If It’s Difficult to Pronounce, It Must Be Risky: Fluency, Familiarity, and Risk Perception
Hyunjin Song and Norbert Schwarz
Psychological Science, vol. 20, no. 2
What’s in a name? Quite a bit, according to the authors of this paper, who found that consumers subconsciously consider difficult-to-pronounce names — Hnegripitrom, for example — to be risky or dangerous to their health. The authors conducted a series of studies in which students ranked a list of names, which they were told were either food additives or amusement park rides. The food additive group was given a list of 16 words, each composed of 12 letters; some were easy to pronounce and others were far more difficult (e.g., the aforementioned Hnegripitrom). For amusement park rides, the authors used a set of Native American names that ranged from short and simple (Chunta) to long and tricky (Vaiveahtoishi). In both groups, the participants considered the names that were harder to say as more risky. The authors conclude that when companies are trying to promote products as easy to use or safe, marketers should come up with names that roll off the tongue. But for marketers looking to promote a product that will entice thrill seekers, such as an amusement park ride, a longer, more esoteric name could help make the product more appealing to consumers.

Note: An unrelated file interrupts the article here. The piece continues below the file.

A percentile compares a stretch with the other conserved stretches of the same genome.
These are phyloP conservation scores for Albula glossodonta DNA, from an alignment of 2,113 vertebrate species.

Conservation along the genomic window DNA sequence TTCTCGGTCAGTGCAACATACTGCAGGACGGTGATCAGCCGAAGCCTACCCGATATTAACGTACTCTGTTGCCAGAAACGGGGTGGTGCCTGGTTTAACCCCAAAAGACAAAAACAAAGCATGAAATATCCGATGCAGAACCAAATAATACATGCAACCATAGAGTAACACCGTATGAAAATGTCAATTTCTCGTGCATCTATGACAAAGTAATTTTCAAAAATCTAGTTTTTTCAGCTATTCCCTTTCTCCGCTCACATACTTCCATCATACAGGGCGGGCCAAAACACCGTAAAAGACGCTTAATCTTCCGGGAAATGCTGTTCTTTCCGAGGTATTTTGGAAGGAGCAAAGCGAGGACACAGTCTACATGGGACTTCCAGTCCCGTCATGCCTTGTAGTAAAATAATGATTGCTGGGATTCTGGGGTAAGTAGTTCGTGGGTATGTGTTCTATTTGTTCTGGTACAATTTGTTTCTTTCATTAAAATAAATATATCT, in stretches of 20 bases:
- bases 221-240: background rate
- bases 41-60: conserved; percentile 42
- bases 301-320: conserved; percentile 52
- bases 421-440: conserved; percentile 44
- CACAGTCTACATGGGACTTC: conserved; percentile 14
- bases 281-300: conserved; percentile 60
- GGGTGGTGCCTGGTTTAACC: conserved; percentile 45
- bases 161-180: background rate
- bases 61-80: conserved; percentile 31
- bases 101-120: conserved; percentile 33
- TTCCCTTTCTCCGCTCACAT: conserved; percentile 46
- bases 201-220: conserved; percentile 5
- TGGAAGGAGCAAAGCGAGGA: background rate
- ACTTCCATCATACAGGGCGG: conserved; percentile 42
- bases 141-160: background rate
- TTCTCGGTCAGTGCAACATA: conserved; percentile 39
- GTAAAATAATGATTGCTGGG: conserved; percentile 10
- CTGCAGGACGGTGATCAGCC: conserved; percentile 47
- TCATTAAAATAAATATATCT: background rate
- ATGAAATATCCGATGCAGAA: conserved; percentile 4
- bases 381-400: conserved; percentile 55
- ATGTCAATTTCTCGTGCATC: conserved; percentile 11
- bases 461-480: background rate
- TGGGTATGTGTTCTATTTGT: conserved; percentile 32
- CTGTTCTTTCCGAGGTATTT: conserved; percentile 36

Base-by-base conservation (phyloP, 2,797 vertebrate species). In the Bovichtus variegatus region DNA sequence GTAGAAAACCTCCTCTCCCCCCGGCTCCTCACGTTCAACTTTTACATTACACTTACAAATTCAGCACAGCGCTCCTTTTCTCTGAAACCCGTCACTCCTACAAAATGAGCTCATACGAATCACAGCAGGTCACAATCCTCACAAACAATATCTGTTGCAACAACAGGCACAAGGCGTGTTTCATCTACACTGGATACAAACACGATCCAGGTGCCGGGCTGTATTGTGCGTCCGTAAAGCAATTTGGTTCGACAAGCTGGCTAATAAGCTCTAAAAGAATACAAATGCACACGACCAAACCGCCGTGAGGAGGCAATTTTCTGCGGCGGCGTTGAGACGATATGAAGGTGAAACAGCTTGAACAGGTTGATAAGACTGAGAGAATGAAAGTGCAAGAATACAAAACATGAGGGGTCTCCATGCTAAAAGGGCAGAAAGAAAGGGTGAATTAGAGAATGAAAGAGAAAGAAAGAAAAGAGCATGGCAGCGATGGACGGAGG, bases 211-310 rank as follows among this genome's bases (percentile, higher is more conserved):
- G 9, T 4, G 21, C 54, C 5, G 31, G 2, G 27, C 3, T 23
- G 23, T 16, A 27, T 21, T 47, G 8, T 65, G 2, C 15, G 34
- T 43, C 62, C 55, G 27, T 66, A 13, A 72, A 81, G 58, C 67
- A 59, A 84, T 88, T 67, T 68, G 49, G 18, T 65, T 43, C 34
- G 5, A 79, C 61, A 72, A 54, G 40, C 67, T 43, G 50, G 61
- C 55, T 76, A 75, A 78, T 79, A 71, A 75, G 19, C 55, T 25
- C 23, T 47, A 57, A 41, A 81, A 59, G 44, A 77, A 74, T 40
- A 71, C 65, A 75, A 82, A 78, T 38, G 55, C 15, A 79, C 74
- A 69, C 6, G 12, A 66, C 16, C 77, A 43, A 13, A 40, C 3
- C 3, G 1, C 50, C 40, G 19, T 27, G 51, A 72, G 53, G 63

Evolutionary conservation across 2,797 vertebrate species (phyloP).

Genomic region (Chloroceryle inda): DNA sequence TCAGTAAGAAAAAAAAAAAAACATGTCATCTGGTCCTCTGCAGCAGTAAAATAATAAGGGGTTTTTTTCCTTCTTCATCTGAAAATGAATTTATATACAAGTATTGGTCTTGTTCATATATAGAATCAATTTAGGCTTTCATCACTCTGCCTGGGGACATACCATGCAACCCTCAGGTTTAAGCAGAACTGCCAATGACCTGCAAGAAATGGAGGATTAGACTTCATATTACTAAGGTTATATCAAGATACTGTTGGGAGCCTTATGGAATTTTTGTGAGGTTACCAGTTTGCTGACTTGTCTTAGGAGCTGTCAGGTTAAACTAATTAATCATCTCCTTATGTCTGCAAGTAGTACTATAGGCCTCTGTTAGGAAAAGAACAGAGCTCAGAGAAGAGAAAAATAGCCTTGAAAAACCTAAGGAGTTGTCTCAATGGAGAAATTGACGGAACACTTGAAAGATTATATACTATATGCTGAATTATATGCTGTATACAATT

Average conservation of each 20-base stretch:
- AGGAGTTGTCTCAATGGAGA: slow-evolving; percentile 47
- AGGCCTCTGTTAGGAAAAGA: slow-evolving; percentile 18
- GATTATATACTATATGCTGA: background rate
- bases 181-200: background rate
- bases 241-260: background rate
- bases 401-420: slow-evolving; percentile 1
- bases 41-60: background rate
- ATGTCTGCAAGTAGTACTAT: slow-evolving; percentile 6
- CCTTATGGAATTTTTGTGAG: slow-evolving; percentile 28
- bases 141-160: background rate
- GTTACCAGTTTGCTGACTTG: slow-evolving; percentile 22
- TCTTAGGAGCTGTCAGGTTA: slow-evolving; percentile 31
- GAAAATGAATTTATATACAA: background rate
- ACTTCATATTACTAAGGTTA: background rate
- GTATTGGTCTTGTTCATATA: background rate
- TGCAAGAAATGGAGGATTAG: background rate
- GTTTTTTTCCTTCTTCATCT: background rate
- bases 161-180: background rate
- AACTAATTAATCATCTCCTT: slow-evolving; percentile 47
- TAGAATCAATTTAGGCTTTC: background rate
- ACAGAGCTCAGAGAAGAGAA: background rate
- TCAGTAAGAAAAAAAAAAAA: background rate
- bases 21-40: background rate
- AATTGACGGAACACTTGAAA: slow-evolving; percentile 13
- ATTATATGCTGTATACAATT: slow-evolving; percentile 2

Consumers may subconsciously associate unpronounceable product names with danger, which has implications for marketers.